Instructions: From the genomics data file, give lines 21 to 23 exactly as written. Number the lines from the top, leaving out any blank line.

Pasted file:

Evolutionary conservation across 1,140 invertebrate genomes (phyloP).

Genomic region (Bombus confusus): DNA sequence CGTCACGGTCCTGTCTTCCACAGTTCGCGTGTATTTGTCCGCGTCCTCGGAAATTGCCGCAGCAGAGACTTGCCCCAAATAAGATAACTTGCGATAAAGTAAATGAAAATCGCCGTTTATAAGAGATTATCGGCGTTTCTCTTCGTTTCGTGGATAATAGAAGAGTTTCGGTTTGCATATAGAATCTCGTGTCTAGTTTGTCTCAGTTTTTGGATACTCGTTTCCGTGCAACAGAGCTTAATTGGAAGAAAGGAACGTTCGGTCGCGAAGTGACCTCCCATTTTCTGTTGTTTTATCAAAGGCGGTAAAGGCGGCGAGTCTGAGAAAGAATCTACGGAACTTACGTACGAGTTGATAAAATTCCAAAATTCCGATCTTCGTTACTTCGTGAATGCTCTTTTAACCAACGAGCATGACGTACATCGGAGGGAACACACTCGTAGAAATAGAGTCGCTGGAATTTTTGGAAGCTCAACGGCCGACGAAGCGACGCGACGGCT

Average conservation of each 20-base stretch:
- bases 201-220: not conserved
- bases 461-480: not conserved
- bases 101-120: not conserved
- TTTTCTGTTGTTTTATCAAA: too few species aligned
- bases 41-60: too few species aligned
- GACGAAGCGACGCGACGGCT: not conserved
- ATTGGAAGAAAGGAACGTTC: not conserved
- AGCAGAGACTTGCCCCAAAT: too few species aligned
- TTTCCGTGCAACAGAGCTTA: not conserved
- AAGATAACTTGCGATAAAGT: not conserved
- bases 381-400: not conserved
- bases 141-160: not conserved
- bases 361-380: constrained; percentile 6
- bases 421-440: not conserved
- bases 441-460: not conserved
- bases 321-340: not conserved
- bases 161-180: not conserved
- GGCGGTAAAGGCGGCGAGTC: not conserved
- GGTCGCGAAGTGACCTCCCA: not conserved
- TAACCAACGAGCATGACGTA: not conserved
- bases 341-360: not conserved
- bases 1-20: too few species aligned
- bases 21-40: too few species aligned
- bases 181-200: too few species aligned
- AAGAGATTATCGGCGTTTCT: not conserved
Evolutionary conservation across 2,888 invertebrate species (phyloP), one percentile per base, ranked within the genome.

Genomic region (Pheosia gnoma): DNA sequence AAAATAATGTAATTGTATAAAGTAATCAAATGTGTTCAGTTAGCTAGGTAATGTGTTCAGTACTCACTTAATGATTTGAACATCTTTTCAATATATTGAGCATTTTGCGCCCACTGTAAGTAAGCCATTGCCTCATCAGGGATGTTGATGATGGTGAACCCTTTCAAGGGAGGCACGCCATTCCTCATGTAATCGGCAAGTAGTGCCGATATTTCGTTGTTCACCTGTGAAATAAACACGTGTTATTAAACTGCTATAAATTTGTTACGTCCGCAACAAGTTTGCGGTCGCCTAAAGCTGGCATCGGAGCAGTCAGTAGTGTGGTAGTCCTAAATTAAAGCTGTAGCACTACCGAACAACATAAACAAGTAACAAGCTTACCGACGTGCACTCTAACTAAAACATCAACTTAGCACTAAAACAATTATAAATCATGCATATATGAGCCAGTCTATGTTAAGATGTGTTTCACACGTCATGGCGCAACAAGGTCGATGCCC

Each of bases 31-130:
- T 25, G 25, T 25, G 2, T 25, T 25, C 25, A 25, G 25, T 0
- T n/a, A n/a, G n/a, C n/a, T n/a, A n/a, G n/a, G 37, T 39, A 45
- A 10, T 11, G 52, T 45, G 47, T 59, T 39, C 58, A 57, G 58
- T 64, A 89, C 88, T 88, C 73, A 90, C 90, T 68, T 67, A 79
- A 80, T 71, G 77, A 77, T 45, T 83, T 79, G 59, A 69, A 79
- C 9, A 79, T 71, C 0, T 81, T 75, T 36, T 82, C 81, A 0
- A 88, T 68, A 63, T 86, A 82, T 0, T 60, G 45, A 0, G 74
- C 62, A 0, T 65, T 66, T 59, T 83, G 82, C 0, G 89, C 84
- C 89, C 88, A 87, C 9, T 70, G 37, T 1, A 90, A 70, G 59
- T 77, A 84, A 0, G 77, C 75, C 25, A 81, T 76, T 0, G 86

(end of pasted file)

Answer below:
- GGCGGTAAAGGCGGCGAGTC: not conserved
- GGTCGCGAAGTGACCTCCCA: not conserved
- TAACCAACGAGCATGACGTA: not conserved